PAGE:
Top 10 alternative Christmas bangers - The Gryphon

From Songfacts: First written about in Tudor England and pre-dating the first recording of Santa Claus, Father Christmas was a jolly, well-nourished man who typified the spirit of good cheer at Christmas, bringing peace, joy, good food and wine and revelry. In time, the tradition merged with America’s Santa Claus with both riding in a reindeer-pulled sleigh carrying a sackful of toys that lands on the roofs of houses that contain good children. The mythical, white bearded Santa/Father Christmas then enters the properties through their chimneys clutching gifts for the well-behaved little ones inside.

Father Christmas

When I was small I believed in Santa Claus
Though I knew it was my dad
And I would hang up my stocking at Christmas
Open my presents and I’d be glad

But the last time I played Father Christmas
I stood outside a department store
A gang of kids came over and mugged me
And knocked my reindeer to the floor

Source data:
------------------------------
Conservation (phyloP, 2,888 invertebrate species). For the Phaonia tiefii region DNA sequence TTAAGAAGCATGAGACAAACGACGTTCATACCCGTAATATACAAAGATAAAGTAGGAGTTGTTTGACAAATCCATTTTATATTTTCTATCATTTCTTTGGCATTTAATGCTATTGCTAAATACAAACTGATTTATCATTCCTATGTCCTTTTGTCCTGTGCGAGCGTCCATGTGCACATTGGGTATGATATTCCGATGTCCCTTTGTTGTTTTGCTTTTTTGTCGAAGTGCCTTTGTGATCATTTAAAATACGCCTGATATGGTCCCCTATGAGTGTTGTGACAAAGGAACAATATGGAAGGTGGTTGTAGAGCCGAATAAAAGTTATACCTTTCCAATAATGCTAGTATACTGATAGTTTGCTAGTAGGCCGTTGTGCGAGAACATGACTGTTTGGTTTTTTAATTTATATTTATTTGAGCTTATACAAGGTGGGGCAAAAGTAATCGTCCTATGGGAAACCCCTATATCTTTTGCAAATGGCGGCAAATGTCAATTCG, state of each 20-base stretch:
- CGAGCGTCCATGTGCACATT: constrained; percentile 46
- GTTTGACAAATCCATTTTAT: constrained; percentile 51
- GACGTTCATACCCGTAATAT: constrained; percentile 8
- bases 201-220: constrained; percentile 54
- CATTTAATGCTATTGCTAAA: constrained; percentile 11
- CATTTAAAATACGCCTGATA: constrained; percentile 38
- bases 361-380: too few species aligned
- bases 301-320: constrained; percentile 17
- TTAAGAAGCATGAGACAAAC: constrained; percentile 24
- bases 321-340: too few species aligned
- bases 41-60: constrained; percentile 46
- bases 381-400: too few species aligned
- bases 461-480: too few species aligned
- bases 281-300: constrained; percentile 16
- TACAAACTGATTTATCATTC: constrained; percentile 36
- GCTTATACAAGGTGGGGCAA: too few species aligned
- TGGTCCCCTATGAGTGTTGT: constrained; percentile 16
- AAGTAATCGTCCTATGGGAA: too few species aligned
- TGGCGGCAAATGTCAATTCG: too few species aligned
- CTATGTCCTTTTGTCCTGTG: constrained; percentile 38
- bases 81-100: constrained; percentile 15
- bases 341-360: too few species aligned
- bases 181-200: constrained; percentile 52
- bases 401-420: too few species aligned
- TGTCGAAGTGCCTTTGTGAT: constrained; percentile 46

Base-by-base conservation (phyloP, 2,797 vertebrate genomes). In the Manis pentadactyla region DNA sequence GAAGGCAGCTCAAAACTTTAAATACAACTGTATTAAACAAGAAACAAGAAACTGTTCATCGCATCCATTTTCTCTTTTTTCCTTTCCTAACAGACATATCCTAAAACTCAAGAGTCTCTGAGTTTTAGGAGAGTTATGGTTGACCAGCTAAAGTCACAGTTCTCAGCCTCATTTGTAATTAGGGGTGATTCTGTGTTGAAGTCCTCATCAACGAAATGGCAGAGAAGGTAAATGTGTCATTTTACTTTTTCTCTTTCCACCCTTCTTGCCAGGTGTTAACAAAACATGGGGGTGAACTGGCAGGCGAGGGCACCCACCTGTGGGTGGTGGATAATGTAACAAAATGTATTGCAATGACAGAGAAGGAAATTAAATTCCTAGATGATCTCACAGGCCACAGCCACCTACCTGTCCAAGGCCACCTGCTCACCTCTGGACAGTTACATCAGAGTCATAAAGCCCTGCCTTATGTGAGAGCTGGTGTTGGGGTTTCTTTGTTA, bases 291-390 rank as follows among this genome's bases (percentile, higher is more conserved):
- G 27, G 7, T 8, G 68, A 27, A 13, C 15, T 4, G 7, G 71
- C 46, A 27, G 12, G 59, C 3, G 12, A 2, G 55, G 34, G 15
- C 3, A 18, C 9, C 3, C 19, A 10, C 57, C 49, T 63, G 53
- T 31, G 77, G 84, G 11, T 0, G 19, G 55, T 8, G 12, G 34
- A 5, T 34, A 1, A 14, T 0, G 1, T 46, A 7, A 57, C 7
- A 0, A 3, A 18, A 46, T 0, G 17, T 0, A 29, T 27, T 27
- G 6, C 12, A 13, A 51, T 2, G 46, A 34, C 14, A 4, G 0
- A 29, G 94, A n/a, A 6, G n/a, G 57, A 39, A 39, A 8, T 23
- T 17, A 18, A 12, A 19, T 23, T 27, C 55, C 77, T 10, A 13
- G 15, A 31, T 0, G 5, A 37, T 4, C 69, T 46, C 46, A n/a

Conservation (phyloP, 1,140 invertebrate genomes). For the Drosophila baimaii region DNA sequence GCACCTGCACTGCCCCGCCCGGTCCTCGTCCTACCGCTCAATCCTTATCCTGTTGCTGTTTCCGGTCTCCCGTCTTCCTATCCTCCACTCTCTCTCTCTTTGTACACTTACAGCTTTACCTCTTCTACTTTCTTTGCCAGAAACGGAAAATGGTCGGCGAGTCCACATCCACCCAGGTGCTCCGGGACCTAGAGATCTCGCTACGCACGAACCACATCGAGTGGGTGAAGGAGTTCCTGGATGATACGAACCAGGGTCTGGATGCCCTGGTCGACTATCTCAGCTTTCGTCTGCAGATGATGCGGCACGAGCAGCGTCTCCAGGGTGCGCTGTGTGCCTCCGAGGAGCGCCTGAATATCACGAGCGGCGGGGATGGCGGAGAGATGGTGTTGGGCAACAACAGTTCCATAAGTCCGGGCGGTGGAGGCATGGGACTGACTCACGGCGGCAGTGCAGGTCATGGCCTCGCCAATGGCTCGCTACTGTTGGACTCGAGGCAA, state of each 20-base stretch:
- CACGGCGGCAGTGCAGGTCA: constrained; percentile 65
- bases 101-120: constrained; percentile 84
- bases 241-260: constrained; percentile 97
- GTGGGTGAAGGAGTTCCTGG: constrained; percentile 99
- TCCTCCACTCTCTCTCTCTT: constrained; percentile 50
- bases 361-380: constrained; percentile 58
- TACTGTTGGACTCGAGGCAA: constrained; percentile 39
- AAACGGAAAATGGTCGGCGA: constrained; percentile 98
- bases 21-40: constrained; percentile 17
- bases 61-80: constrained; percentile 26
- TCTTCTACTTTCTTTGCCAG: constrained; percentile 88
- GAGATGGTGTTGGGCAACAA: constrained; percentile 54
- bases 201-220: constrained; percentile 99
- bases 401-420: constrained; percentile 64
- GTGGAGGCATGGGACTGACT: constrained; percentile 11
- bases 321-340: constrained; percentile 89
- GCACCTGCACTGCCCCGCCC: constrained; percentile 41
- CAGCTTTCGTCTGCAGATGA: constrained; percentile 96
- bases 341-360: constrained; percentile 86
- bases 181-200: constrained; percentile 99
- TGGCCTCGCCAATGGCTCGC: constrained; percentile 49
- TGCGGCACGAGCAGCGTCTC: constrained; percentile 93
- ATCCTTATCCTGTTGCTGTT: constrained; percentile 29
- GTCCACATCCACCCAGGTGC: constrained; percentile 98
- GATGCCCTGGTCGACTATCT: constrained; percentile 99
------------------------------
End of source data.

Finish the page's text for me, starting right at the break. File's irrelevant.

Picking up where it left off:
They said
Father Christmas, give us some money
Don’t mess around with those silly toys
We’ll beat you up if you don’t hand it over
We want your bread so don’t make us annoyed
Give all the toys to the little rich boys

Don’t give my brother a Steve Austin outfit
Don’t give my sister a cuddly toy
We don’t want a jigsaw or monopoly money
We only want the real mccoy

Father Christmas, give us some money
We’ll beat you up if you make us annoyed
Father Christmas, give us some money
Don’t mess around with those silly toys

But give my daddy a job ’cause he needs one
He’s got lots of mouths to feed
But if you’ve got one I’ll have a machine gun
So I can scare all the kids on the street

Father Christmas, give us some money
We got no time for your silly toys
We’ll beat you up if you don’t hand it over
Give all the toys to the little rich boys

Have yourself a merry merry Christmas
Have yourself a good time
But remember the kids who got nothin’
While you’re drinkin’ down your wine

Father Christmas, give us some money
We got no time for your silly toys
Father Christmas, please hand it over
We’ll beat you up so don’t make us annoyed

Father Christmas, give us some money
We got no time for your silly toys
We’ll beat you up if you don’t hand it over
We want your bread so don’t make us annoyed